October Tweets and Links

A little early, but it’s been a good month.

  • There are only two problems with distributed counters. Or maybe three.
  • Problems with .ly domains? Less money for Libyan government, some URL shorteners die. And the downside is . . . ?
  • Self-driving cars, offshore wind farms, embryonic stem cell treatments – all on one glance at the news. What times we live in.
  • Assembly Instructions from Hell
  • Sauron to bid for Tea Party leadership. It would be an improvement.
  • Caching separate from the DB (any type) is not the enterprise version of a DB which is inherently distributed. It’s the buggy version.
  • The last frame is so funny because so many really do think such “answers” are useful. Not Invented Here
  • Matchstick Tirith
  • Simply awesome microphotography.
  • Lord of the Rings + Rudolph the Red Nosed Reindeer
  • Sears for zombies. (“Afterlife. Well spent.”)
  • Anybody who refers to an “internet cable” shouldn’t do distributed programming.
    [Just for you, PeteZ: the person was referring to a physical object, not just internet service from a cable company]
  • App devs shouldn’t create infrastructure . . . not because their time is better spent, but because they suck at it.

When Partitions Attack

Stu Charlton has written an interesting post called Confused CAP Arguments. The tone is mostly civil and reasonable, though it’s a bit disappointing to see some of the negative stereotypes (“cocktails…newly-graduated devs”) and strawmen (“only using CAP”) repeated yet again. Oh, well. The issue of “is CA possible” seems to be rather central to Stu’s post, and it also came up in my last post in the subject, so I’ll delve into that aspect a bit and even share some of the war stories that I promised to.

First, though, a bit of background. Back in 1993, before either Stu or the current generation of anti-RDBMS hipsters entered the workforce, I was working on HACMP/6000 at Clam. At first I worked on the lock manager, which can be thought of as a key/value store where the values are very small but have complex semantics. A lot of the hashing and replication techniques it used would be instantly recognizable to NoSQL folks. Later, I was responsible for the network routing and monitoring infrastructure. The “DGSP” (Die, Gravy Sucking Pig) message that we used to enforce quorum was my invention. I became pretty intimately familiar with all of the ways such systems could fail. In particular, I became familiar with how even systems with redundant network hardware and cutting-edge network software could still experience network partitions. To address one of Stu’s points, about treating network failures as the only kind, one observation I made pretty early on is that for all practical purposes they are the only kind. It’s not hard to promote any local failure to a node failure, and it greatly simplifies the rest of the system if you do. Anyway, the real point is that I might not have been a database guy myself, but I directly supported them (including time on-site at Oracle HQ) so I have very little patience for database guys trying to pretend that only they have the proper context to understand the application or business value of various tradeoffs in this area. IBM wouldn’t have sold tens of thousands of HACMP licenses if we hadn’t thoroughly understood those same issues. So, back to the issue at hand. Here’s one of the less coherent parts of Stu’s post.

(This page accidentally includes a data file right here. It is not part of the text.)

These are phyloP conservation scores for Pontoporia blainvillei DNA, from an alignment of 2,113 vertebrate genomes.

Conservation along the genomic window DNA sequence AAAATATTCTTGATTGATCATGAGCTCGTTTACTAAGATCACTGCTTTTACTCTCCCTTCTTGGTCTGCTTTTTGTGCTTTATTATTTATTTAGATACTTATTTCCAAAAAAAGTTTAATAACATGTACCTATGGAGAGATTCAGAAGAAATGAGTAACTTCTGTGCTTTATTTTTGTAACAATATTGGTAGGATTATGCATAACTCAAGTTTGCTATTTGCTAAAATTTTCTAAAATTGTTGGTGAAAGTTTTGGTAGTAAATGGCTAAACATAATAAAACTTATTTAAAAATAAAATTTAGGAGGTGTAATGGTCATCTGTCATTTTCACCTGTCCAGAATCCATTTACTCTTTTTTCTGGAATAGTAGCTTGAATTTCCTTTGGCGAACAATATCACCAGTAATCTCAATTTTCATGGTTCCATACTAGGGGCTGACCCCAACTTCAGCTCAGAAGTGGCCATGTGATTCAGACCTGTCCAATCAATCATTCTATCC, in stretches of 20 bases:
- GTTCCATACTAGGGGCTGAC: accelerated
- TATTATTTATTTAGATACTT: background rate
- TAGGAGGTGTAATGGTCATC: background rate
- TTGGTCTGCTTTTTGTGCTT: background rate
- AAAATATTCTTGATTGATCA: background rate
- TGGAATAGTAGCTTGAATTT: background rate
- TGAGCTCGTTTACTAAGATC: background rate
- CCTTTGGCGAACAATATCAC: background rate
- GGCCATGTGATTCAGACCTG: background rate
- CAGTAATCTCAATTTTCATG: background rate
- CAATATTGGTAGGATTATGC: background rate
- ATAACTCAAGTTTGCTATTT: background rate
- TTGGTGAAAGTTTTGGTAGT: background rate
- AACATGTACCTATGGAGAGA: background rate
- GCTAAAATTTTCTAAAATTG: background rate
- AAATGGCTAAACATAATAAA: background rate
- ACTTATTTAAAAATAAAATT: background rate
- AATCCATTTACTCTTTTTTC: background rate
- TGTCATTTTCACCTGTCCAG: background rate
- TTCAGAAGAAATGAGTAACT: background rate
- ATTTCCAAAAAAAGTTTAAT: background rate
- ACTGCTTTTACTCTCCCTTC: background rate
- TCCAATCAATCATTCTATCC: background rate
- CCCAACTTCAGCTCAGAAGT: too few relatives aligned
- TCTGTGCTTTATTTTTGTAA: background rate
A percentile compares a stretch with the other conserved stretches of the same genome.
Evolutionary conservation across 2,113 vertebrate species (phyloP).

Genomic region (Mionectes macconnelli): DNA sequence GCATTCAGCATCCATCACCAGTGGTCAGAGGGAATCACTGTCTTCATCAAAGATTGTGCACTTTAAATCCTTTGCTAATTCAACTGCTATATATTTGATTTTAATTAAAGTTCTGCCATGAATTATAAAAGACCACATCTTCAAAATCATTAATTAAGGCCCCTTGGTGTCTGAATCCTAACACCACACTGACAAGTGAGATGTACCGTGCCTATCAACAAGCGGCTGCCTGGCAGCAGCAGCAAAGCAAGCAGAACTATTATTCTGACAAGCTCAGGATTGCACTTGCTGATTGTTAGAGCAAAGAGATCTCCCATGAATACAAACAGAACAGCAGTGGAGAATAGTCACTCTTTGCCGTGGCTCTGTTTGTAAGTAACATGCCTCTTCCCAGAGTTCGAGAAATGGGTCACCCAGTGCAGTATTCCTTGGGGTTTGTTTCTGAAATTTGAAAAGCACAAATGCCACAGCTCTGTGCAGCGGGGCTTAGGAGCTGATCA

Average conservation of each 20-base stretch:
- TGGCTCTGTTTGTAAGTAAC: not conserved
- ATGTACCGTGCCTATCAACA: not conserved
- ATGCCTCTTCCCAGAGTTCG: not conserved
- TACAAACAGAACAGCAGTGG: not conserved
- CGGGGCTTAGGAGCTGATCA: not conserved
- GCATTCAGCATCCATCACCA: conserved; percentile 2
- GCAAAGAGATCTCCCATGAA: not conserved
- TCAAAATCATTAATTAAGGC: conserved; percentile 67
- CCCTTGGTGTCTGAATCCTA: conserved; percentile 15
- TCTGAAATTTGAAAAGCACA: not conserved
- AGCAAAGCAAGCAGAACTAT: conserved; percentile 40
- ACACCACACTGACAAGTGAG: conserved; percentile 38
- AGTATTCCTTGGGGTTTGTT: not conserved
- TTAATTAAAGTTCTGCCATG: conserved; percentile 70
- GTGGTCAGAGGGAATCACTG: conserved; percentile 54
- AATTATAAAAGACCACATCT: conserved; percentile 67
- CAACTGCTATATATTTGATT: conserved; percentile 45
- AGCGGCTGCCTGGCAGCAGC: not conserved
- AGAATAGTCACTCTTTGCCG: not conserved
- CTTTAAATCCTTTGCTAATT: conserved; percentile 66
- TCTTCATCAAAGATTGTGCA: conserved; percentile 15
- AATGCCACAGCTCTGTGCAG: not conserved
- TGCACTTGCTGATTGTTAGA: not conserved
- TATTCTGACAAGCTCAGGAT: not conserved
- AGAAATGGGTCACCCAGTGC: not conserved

What is Partition Intolerance?

This is never well defined. Like lactose intolerance, the results, can be, err, unpredictable. It seems to imply one of: complete system unavailability, data inconsistency, or both.

First, data inconsistency is a sacrifice of C. That’s pretty clearly defined. Gilbert and Lynch defined P thus: the system continues to operate despite arbitrary message loss. That’s still a bit vague both in terms of “the system” (all or part) and “continues to operate” (as before or degraded somehow). I tried to provide a clearer interpretation a while back, distinguishing P from A by contrasting the effect of a partition on requests vs. nodes. In short, a non-A system fails some nodes, while non-P system fails some requests. Some might disagree with that definition – several did in the comments to that article – but I think it’s clear enough to make “never well defined” untrue.